/dev/sda: UUID="08d2a244-f539-e653-8e62-286ad1a4b902" UUID_SUB="057f3c51-1abf-199b-1b5f-14e31ff5ad02" LABEL="ubuntu-server:storagerust" TYPE="linux_raid_member"
/dev/loop0: TYPE="squashfs"
/dev/loop1: TYPE="squashfs"
/dev/loop2: TYPE="squashfs"
/dev/loop3: TYPE="squashfs"
/dev/loop4: TYPE="squashfs"
/dev/loop5: TYPE="squashfs"
/dev/loop6: TYPE="squashfs"
/dev/loop7: TYPE="squashfs"

Raid array is md127 and it should not contain partitions - software raid is build on partitions instead. So for example you would create 3 partitions on each drive and have 3 arrays later.

Having a swap mounted on / is a very weird choice. Especially since SSDs are known to hang under heavy load making it impossible for the SSD to know whether the content is swap or your video render.

Please post content of /etc/mdadm.conf
This is where your system finds configuration on creating the array.

You can just format the device, in this case it would be /dev/md127. I would recommend using the ARRAY name or the UUID rather then the device.

Use LABEL or UUID. I recommend using label when formatting and mounting based on it.
LABEL=Plex /var/lib/plexmediaserver/ ext4 defaults,noatime,nofail 0 0

Would you mind expanding on the swap issue? That’s what was created by default during the installation

I have never witnessed this on any of my Intel Flash, Intel Optane or Samsung NVMe drives.

I do tend to buy the Samsung PRO drives. Maybe what you mean is how the slower TLC Flash drives use SLC caching. They will not “hang” but they will hit a severe speed loss after writing about a gigabyte at full speed.

You can also hit problems with very slow read request latency when hammering the drive with writes. That’s why the Linux “kyber” scheduler was invented.

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Thanks everyone for the help. So far I have my server setup with Plex/Donate/Radarr/Transmission

I have NextCloud running in a Snap and managed to change the data directory to the 2TB storage which is great.

What I am having an issue with though is sharing in NextCloud, things that I have grabbed from Transmission.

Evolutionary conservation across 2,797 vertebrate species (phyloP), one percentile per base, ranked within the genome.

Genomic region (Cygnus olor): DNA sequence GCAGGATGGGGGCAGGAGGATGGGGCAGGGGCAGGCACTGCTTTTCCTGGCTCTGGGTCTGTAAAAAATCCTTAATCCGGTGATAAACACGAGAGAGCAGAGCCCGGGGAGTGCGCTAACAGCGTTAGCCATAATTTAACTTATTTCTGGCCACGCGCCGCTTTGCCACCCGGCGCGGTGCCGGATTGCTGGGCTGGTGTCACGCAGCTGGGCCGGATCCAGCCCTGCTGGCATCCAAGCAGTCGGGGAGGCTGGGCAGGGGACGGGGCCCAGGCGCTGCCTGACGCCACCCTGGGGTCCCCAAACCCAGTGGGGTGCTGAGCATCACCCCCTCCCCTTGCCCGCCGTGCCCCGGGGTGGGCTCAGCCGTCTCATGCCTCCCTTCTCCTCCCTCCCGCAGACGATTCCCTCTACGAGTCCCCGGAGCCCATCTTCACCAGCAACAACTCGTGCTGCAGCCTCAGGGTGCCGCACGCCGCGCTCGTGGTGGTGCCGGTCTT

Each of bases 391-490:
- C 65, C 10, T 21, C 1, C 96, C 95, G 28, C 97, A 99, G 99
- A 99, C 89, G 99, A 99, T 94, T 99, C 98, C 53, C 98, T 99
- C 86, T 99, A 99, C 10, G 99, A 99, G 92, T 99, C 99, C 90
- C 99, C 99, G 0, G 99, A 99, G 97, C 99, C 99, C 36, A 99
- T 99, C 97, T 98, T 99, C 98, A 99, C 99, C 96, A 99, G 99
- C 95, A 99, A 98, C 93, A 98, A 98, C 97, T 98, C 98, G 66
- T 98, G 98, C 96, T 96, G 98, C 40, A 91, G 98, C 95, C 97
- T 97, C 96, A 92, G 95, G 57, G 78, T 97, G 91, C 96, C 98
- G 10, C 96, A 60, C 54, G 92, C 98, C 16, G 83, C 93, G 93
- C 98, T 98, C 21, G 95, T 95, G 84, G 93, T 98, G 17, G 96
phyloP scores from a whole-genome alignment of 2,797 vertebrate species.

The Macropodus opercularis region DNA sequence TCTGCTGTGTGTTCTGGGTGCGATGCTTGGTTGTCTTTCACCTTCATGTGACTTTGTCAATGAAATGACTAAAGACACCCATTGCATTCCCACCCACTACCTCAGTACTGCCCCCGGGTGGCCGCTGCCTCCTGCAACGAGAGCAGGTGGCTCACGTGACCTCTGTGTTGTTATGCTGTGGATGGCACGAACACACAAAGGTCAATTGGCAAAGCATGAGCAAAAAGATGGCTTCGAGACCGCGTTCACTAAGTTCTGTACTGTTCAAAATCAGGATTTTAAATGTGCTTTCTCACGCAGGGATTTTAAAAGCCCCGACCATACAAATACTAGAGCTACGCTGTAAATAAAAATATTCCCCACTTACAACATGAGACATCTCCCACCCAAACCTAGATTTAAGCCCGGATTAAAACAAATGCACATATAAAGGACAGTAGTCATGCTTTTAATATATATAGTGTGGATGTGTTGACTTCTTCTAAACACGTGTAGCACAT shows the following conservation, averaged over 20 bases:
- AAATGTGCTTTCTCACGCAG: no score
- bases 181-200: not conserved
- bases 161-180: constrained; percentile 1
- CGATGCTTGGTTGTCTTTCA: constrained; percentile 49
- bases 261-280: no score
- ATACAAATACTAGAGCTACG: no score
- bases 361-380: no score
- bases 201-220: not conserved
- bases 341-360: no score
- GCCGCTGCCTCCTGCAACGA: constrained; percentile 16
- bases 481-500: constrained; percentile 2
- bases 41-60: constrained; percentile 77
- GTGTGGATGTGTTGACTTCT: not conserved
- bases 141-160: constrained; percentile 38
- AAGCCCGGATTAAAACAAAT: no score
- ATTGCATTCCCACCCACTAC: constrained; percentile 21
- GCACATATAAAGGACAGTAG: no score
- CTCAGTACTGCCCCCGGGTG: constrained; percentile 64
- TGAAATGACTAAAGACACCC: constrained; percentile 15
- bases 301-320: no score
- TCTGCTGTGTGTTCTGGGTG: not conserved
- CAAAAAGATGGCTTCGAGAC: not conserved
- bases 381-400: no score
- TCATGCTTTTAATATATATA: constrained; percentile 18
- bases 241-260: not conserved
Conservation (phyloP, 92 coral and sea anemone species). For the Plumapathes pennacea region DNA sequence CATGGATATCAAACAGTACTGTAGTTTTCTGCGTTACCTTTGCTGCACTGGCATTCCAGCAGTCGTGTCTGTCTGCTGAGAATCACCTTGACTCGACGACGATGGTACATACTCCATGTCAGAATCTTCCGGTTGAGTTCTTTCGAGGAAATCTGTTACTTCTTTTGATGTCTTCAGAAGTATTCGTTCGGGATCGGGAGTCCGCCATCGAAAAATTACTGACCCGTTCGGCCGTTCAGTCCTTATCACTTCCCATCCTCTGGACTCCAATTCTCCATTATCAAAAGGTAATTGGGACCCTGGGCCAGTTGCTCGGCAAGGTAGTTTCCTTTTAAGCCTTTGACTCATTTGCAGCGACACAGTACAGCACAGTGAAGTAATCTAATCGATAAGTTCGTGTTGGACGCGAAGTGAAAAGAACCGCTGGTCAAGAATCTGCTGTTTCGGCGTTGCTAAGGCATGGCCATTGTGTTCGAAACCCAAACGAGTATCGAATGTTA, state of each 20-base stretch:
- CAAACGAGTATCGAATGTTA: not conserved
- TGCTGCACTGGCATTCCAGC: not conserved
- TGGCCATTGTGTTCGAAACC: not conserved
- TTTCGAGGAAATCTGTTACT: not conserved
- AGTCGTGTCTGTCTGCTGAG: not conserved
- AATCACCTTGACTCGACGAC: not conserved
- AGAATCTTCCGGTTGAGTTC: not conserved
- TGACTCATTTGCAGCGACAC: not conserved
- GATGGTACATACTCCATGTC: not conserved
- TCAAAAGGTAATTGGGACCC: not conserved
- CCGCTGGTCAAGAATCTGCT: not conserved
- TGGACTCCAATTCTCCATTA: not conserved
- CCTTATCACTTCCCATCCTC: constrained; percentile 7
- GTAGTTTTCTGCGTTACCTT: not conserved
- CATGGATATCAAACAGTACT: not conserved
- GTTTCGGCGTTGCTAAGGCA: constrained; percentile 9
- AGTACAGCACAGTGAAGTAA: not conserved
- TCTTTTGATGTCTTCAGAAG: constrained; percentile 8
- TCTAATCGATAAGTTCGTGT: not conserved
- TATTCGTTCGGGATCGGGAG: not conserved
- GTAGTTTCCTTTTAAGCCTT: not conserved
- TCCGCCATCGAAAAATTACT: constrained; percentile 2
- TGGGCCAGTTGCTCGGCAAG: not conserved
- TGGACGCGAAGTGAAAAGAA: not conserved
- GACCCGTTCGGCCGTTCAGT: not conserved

I can upload from other devices fine and share them out to other users.

But stuff downloaded on the server can’t be shared by the server in NextCloud. Which is something I really want to do.

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It does not matter which drive it is, what changes is how much stress you need to apply. Once write to cache exceeds the ability to write you are slowing the write speed and controller has to prioritize internal writes. How long and how often it hangs will be determined by the quality of the drive. Of course a Samsung PRO and Intel Optane are beasts with the best firmware optimization available. So you have a point there.

Still does not change the fact that you provision SSDs based on target use and target use is not the same for SWAP and ROOT. If the system hangs on I/O you want it to start swapping :slight_smile: (Even if using SWAP is considered bad by users)

But that said it does not make it a wrong choice, just a weird one to me.

Target use for SWAP is to either handle unexpected load or to handle expected downtime.
Swap as a file is already a compromise that I expect comes from Ubuntu’s mission statement.
Since you did not make it, the decision is not on you.

Some use cases (your NAS is unlikely to be one) enjoy having a lot of SWAP to manage limited amounts of DDR memory. These solutions enjoy a lot of space with low latency. Lot of space meaning lot more than the amount of DDR RAM.

Most use cases use SWAP for emergencies and any prolong use for SWAP is considered undesired.
This is where the argument for hanging comes into the place. If the source of the issue is SSD I/O your SSD will now use SWAP at the same disadvantage that cause the issue at the first place.
This is again unlikely to happen on a small NAS.

Hence me calling it weird. I forgot about Ubuntu and it not being your choice.